Are there two creation stories in the book of Genesis? This has long been a viewpoint espoused by many Old Testament scholars, but is finding increasing popularity among non-scholars as well. Moreover, it is increasingly believed that the alleged two stories are mutually contradictory, that they cannot both be true. While there are some other parts of the Bible that I cannot explain, I do think the “two creations” interpretation of the beginning of Genesis is clearly false.
The form of this view I have most frequently encountered is that Genesis 1:1-2:3 (or perhaps through Genesis 2:4a) is the story of the six-day creation, but that Genesis 2:4-25 (or perhaps starting at Genesis 2:4b with “When the Lord God…”) is a separate story about the creation of all things, including Adam and Eve. These two stories are alleged to be contradictory. For example, the former has humans (1:26) created after birds and fish (1:20) and after livestock (1:24), while the latter mentions creating Adam (2:7) and only later making animals for him to name (2:19). Another alleged contradiction is that the first story reports humanity being made male and female from the beginning (1:27), while the second mentions the making of Adam (2:7) quite a bit before the making of Eve (2:22). One friend of mine even told me that she challenges her students: they cannot both believe in a seven-day creation (a common interpretation of Genesis 1) and in the created inferiority of women to men (a common interpretation of Genesis 2), because the stories supporting those views are contradictory.
A few technical points should be made. Some people place the first part of 2:4 with what precedes it and some people place it with what follows. Remember that the ancient text did not originally have chapter or verse divisions! My very literal translation of 2:4 from the Hebrew would say, “These are the generations of the skies and the land when they were created, in the day that the LORD God made the land and skies.” There were also no sentence divisions in the original text, and so the comma could be a period, and the second part could start a sentence. But if the second part of 2:4 started a sentence, where is the rest of it? The next verse begins with “and,” which makes no sense immediately after an introductory clause. Whoever introduced the verse divisions (and OT verse divisions are older than NT verse divisions) thought that these two parts go together, and unless the “and” is a later insertion (a speculation with no evidence), then it seems likely that the verse division was right.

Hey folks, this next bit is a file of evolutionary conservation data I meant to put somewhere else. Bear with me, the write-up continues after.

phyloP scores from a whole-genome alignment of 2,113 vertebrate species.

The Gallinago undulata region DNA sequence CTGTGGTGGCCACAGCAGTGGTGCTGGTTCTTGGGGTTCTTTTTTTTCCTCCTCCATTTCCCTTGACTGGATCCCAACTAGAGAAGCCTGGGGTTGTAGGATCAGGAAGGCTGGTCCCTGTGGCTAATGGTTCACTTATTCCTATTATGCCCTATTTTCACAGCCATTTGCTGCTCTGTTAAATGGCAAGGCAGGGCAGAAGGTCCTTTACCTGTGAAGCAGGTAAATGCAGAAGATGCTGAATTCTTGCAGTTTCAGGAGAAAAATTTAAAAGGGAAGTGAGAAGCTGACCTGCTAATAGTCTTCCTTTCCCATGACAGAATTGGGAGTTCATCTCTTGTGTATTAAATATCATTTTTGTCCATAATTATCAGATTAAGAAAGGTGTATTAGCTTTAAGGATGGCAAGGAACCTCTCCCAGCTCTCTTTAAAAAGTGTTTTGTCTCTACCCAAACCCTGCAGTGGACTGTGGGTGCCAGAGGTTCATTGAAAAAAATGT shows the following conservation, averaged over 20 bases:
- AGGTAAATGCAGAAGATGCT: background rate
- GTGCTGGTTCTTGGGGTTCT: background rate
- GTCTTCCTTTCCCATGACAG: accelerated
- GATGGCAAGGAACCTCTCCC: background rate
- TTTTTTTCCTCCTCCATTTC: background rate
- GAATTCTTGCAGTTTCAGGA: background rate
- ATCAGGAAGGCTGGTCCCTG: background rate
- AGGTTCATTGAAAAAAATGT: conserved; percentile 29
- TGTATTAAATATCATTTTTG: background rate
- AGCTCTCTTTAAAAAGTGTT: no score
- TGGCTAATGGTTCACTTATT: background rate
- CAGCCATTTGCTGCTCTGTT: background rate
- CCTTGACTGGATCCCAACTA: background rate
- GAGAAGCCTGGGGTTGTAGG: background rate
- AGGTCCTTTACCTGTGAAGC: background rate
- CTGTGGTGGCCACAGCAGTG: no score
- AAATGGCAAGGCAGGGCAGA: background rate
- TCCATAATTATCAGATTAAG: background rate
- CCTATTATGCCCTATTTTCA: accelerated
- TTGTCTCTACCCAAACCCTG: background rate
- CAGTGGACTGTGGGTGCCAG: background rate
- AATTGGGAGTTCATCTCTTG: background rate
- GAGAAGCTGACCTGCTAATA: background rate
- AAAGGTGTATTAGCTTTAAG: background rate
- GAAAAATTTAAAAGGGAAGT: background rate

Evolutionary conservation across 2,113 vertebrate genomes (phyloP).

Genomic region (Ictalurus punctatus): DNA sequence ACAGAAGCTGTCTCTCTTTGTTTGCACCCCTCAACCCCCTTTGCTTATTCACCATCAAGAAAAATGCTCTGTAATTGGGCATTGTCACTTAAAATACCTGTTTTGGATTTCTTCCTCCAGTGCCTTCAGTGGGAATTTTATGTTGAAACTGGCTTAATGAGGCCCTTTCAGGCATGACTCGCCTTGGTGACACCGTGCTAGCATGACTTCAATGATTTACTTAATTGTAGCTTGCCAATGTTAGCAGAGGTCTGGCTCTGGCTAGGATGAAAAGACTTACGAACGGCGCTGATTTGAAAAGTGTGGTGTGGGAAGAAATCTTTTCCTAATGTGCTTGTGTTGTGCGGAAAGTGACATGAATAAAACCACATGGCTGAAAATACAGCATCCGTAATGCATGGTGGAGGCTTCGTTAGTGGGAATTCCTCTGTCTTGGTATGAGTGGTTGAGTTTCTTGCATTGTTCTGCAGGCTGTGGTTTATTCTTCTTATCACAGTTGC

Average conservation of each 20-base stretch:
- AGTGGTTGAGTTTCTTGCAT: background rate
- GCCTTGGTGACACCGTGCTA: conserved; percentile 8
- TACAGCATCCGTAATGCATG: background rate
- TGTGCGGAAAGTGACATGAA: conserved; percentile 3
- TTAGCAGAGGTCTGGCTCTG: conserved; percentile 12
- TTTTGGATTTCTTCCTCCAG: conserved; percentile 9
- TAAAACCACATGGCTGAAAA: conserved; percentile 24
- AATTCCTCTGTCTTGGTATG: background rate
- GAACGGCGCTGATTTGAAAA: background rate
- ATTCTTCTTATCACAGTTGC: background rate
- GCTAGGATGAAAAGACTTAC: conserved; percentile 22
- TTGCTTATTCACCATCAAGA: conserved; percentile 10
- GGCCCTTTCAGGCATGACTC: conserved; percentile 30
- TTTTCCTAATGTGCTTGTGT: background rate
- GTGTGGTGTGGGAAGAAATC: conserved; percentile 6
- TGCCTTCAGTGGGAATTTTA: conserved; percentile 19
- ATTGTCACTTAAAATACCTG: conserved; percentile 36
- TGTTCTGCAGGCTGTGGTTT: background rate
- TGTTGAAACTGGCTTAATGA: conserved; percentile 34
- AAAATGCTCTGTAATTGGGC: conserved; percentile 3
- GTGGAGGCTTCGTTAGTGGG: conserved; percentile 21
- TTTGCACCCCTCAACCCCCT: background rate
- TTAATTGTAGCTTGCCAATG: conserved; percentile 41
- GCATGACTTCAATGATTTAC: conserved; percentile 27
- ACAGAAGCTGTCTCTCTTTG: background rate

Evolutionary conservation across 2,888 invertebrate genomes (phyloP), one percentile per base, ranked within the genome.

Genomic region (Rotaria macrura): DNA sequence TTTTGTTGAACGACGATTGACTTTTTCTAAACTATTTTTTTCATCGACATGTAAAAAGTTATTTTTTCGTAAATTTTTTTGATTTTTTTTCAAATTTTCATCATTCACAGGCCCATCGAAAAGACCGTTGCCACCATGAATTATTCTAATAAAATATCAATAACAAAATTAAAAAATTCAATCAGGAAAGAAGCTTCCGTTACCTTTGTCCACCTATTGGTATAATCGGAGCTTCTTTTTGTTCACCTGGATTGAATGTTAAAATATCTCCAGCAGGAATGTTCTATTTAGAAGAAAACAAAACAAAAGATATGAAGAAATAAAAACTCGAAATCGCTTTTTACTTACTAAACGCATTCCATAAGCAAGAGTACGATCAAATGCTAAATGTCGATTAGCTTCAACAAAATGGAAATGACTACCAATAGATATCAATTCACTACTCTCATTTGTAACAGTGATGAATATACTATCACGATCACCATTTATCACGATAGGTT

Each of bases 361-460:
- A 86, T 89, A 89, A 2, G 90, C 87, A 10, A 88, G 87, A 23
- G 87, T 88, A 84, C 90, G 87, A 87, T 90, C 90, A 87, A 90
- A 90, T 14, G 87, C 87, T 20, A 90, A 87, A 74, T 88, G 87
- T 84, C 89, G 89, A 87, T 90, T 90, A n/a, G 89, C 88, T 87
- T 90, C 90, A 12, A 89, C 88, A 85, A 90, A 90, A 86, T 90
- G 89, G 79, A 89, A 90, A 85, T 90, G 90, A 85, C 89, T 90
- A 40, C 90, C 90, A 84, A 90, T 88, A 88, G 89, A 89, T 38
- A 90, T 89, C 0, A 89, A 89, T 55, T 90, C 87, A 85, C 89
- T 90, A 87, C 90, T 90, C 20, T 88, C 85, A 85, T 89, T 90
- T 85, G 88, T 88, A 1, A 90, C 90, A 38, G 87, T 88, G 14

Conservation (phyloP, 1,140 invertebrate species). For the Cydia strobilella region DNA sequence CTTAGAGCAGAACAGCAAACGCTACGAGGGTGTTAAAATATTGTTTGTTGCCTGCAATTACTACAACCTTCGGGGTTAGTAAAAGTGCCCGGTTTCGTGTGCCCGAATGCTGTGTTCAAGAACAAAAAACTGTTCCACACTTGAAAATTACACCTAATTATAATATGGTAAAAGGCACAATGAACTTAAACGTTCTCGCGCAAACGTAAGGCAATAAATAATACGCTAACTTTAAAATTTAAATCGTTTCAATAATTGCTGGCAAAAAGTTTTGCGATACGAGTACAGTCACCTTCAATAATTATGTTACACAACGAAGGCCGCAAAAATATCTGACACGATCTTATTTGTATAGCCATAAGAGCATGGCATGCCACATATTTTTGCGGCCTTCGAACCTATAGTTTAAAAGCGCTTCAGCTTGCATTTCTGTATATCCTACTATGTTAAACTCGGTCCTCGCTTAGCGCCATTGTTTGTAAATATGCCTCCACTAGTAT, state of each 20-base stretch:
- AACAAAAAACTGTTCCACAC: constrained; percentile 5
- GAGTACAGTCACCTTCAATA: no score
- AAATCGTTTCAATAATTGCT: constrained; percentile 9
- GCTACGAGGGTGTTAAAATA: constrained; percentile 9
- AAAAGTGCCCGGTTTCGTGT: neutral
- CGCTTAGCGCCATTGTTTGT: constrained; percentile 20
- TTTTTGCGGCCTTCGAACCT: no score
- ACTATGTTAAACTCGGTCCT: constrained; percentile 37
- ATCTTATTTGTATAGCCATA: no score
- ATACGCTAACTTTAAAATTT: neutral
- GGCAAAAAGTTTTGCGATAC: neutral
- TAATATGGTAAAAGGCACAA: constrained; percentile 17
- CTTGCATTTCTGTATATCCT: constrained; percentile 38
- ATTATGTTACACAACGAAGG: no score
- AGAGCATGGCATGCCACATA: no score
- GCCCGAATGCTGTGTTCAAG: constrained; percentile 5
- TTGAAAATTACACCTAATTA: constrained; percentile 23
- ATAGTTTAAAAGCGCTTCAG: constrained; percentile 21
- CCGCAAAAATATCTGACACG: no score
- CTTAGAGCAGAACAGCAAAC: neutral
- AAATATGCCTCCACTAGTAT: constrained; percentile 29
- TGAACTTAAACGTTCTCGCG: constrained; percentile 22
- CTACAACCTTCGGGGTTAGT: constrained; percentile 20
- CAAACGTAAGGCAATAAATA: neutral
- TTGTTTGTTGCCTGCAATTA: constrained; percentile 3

But we can go further. The phrase “These are the generations of X” is a formula which occurs (with minor variations, sometimes “This is…”, sometimes inserting “the book of”) ten other times in the book of Genesis (5:1; 6:9; 10:1; 11:10; 11:27; 25:12; 25:19; 36:1, 9; 37:2). It is clearly some kind of division. The question arises whether this is a header, preparing the reading for what follows, or a footer, summarizing what has gone before. At some places in the Old Testament there are headers, such as Proverbs 1:1; 10:1; and Ecclesiastes 1:1. At other places there are footers, such as Leviticus 14:57 and 27:34.
So is the formula “These are the generations of X” a header or a footer? In each use of this formula, whatever “X” is has already been mentioned earlier, so it may seem to be a footer. But there are some surprises: Genesis 11:10 says, “These are the generations of Shem,” but what preceded was the table of peoples from all of Noah’s sons and the story of the Tower of Babel. This interval is much better characterized by Genesis 10:1 (“These are the generations of Shem, Ham, and Japheth”) than by Shem alone, unlike the genealogy in Genesis 11:11-26, which really is just a single line coming from Shem. Similarly, Genesis 25:19 (“These are the generations of Isaac”) clearly introduces the birth of Isaac’s sons which follow, rather than referring back to the descendants of Ishmael which preceded this verse (and which are better introduced by Genesis 25:12). The same point can be made with regard to Genesis 37:2 introducing the Joseph story, rather than summarizing Esau’s offspring in Genesis 36. In other words, in every case there the division could not “go either way,” it clearly introduces what follows rather than summarizing what precedes. Therefore the first half of Genesis 2:4 must almost certainly go with what follows. On the other hand, since the formula always refers to something earlier in the text, which the reader has already met, this means that the beginning of the second story presumes that the reader has already read about the creation of the skies and the land. Genesis 2:4-25 is a second story, but not an independent story of the creation, because the text presumes that that already took place.